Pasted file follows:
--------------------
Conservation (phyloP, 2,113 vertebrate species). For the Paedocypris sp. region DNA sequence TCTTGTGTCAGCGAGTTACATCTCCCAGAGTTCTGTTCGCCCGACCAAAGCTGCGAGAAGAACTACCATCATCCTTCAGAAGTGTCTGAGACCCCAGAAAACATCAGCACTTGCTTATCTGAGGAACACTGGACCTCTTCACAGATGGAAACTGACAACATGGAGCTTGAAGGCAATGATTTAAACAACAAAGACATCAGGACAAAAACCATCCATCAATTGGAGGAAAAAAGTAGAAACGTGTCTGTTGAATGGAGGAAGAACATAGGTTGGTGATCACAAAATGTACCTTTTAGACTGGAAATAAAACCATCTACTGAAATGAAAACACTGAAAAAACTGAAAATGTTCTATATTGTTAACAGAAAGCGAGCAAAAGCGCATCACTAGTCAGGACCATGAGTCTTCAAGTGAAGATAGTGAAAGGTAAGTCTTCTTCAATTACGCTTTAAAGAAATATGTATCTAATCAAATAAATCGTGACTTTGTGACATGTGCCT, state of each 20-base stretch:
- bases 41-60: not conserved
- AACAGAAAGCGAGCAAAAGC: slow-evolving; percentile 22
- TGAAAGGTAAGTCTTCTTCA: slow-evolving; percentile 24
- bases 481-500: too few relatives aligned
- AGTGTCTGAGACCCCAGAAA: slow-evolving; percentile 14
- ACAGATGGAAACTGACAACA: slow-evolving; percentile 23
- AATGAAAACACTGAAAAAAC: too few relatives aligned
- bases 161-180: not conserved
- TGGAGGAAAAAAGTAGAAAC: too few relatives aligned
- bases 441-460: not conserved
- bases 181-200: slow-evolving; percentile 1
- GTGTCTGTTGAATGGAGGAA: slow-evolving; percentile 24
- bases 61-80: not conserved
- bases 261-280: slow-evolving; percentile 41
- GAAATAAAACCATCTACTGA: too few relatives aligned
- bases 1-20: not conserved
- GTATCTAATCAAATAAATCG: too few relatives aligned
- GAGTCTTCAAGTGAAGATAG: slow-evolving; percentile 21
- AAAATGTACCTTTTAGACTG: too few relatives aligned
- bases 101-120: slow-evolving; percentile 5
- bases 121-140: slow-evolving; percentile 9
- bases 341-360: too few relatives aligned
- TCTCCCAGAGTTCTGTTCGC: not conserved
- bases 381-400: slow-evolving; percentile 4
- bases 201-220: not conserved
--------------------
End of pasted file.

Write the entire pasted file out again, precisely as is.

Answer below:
Conservation (phyloP, 2,113 vertebrate species). For the Paedocypris sp. region DNA sequence TCTTGTGTCAGCGAGTTACATCTCCCAGAGTTCTGTTCGCCCGACCAAAGCTGCGAGAAGAACTACCATCATCCTTCAGAAGTGTCTGAGACCCCAGAAAACATCAGCACTTGCTTATCTGAGGAACACTGGACCTCTTCACAGATGGAAACTGACAACATGGAGCTTGAAGGCAATGATTTAAACAACAAAGACATCAGGACAAAAACCATCCATCAATTGGAGGAAAAAAGTAGAAACGTGTCTGTTGAATGGAGGAAGAACATAGGTTGGTGATCACAAAATGTACCTTTTAGACTGGAAATAAAACCATCTACTGAAATGAAAACACTGAAAAAACTGAAAATGTTCTATATTGTTAACAGAAAGCGAGCAAAAGCGCATCACTAGTCAGGACCATGAGTCTTCAAGTGAAGATAGTGAAAGGTAAGTCTTCTTCAATTACGCTTTAAAGAAATATGTATCTAATCAAATAAATCGTGACTTTGTGACATGTGCCT, state of each 20-base stretch:
- bases 41-60: not conserved
- AACAGAAAGCGAGCAAAAGC: slow-evolving; percentile 22
- TGAAAGGTAAGTCTTCTTCA: slow-evolving; percentile 24
- bases 481-500: too few relatives aligned
- AGTGTCTGAGACCCCAGAAA: slow-evolving; percentile 14
- ACAGATGGAAACTGACAACA: slow-evolving; percentile 23
- AATGAAAACACTGAAAAAAC: too few relatives aligned
- bases 161-180: not conserved
- TGGAGGAAAAAAGTAGAAAC: too few relatives aligned
- bases 441-460: not conserved
- bases 181-200: slow-evolving; percentile 1
- GTGTCTGTTGAATGGAGGAA: slow-evolving; percentile 24
- bases 61-80: not conserved
- bases 261-280: slow-evolving; percentile 41
- GAAATAAAACCATCTACTGA: too few relatives aligned
- bases 1-20: not conserved
- GTATCTAATCAAATAAATCG: too few relatives aligned
- GAGTCTTCAAGTGAAGATAG: slow-evolving; percentile 21
- AAAATGTACCTTTTAGACTG: too few relatives aligned
- bases 101-120: slow-evolving; percentile 5
- bases 121-140: slow-evolving; percentile 9
- bases 341-360: too few relatives aligned
- TCTCCCAGAGTTCTGTTCGC: not conserved
- bases 381-400: slow-evolving; percentile 4
- bases 201-220: not conserved